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Year : 2018  |  Volume : 19  |  Issue : 1  |  Page : 15-18

Clinical profile and changes in values of mean platelet volume among panic disorder patients

Department of Psychiatry, Katuri Medical College and Hospital, Guntur, Andhra Pradesh, India

Date of Web Publication26-Jun-2018

Correspondence Address:
Dr. Sai Kiran Pasupula
Department of Psychiatry, Katuri Medical College and Hospital, Guntur, Andhra Pradesh
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Source of Support: None, Conflict of Interest: None

DOI: 10.4103/AMH.AMH_4_18

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Context: The serotonin system is involved in the pathophysiology of anxiety disorders, but it is not practical to measure the serotonin levels inside the brain. Peripheral serotonin activity may reflect the central serotonergic function. An affordable and easy measure of peripheral serotonergic function is the mean platelet volume (MPV). Hence, MPV could possibly be used as a measure of central serotonergic function and hence could be a predictor of treatment outcome and response in panic disorder.
Aims: This study aims to study the changes in MPV in patients with panic disorder with or without agoraphobia compared to healthy controls, thereby elucidating the relationship between panic disorder and MPV.
Subjects and Methods: Patients (n = 65) who fulfilled the selection criteria and healthy controls (n = 65) were taken up for the study. Sociodemographic details and clinical variables were recorded in a special pro forma prepared for the study. Mini International Neuropsychiatry Interview-Plus was used for screening psychiatric morbidity. The diagnosis of panic disorder was made using the International Classification of Diseases-10 diagnostic criteria. Panic disorder severity scale and panic and agoraphobia scale were administered to all patients. MPV was assessed, and variations in MPV were studied between the groups.
Statistical Analysis Used: Two-tailed independent sample t-test was used to compare the cases and controls.
Results: It was observed that MPV values were higher for patients with panic disorder than healthy controls.
Conclusion: MPV values were higher in panic disorder patients when compared to the healthy controls, so they could serve as predictors/indicators of treatment outcome and response in panic disorder.

Keywords: Anxiety disorders, mean platelet volume, panic disorder

How to cite this article:
Yalamanchili S, Pasupula SK, Chilukuri R. Clinical profile and changes in values of mean platelet volume among panic disorder patients. Arch Ment Health 2018;19:15-8

How to cite this URL:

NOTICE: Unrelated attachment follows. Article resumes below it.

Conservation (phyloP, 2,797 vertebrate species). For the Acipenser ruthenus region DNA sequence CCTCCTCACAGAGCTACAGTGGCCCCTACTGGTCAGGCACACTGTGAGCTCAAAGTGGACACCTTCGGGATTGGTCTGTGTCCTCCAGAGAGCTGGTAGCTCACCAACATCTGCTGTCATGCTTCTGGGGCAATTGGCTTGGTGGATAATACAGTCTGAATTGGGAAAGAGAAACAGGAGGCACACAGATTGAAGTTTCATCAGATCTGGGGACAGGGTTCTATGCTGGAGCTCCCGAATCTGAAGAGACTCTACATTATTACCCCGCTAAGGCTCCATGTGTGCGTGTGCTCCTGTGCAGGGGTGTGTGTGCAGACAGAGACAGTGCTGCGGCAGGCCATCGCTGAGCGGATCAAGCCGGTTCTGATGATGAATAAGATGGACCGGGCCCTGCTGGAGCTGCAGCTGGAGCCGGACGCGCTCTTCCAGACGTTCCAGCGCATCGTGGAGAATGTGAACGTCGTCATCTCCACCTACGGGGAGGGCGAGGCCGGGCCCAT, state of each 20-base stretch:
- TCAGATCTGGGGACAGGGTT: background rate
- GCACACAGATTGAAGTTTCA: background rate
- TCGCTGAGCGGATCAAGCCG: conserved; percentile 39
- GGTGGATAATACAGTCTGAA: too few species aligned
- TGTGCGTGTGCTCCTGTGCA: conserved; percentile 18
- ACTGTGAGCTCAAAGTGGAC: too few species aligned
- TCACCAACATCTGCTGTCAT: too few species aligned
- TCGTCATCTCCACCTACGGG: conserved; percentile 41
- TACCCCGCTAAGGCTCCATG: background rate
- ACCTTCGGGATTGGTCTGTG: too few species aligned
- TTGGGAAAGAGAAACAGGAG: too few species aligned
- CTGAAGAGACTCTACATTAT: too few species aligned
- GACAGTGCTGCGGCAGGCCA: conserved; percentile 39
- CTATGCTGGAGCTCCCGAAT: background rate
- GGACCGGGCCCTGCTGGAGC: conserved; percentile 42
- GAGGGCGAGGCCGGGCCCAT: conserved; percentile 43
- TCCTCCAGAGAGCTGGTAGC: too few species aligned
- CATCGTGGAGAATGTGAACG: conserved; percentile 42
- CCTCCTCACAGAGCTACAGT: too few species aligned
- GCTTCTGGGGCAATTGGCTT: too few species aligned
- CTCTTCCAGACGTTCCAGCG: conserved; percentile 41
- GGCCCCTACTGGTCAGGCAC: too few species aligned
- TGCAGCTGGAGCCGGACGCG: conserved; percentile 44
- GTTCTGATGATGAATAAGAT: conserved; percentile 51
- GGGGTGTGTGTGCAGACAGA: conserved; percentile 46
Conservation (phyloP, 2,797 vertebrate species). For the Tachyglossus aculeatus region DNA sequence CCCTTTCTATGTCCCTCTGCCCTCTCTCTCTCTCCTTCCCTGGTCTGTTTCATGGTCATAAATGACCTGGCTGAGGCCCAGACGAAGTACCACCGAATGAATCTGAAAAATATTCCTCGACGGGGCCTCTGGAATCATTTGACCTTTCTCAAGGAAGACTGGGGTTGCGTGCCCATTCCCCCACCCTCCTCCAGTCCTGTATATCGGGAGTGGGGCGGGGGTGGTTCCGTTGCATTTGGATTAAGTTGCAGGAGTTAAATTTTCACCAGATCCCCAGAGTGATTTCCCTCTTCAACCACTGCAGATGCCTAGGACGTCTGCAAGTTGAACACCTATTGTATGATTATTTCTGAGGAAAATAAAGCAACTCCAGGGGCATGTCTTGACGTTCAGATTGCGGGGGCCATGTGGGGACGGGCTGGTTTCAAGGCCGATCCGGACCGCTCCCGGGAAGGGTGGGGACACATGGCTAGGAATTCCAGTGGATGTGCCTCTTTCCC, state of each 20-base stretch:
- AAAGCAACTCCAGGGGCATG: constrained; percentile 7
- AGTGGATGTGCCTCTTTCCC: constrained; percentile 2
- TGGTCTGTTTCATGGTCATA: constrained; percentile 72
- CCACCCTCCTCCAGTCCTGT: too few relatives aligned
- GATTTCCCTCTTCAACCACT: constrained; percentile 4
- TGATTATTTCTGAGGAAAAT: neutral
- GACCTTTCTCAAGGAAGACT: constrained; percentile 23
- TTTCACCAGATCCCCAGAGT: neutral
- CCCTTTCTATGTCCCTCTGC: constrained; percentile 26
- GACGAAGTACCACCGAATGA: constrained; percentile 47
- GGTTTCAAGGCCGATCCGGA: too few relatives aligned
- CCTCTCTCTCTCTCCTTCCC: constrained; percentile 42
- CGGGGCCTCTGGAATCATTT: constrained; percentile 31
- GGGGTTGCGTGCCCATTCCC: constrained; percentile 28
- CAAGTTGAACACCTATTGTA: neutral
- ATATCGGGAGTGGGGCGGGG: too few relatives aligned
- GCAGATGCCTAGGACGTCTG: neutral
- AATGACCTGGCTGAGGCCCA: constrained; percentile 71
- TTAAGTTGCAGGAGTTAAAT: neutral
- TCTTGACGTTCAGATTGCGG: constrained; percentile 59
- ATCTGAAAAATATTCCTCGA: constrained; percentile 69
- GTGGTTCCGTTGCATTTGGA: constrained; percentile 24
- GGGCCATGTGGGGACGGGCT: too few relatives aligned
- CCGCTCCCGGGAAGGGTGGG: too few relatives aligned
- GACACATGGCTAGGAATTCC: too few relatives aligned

Yalamanchili S, Pasupula SK, Chilukuri R. Clinical profile and changes in values of mean platelet volume among panic disorder patients. Arch Ment Health [serial online] 2018 [cited 2023 Jun 5];19:15-8. Available from: https://www.amhonline.org/text.asp?2018/19/1/15/235320

  Introduction Top

Platelets could serve as a window into the brain as they may reflect biochemical changes in the brain in different psychiatric conditions.[1],[2] Serotonin is an important factor in the pathophysiology of panic disorder, other anxiety disorders, and depression. Serotonin also has an important role in the regulation of vascular tone and platelet aggregation.[3] Studies show that serotonin-mediated response of platelets enhances thrombogenesis in response to any disruption in blood vessel surfaces.[4],[5] Platelet response and activation cannot be directly measured, so mean platelet volume (MPV) is used as a marker for the same. Several cardiovascular diseases such as acute myocardial infarction, ischemic heart disease, and congestive heart failure are associated with increased MPV.[6],[7],[8] Selective serotonin reuptake inhibitors (SSRIs), which are commonly used in the treatment of panic disorder and depression, have been shown to cause decreased platelet activity in several recent studies.[9] This effect of SSRIs on platelet activity possibly points toward the role of a serotonergic mechanism in the pathophysiology of panic disorder.

There are only a few studies which have reported a relationship between MPV and panic disorder.[10] Hence, the aim of this study was to examine the varied clinical manifestations of patients with panic disorder and to study changes in MPV in patients with panic disorder, compared with age- and sex-matched healthy controls.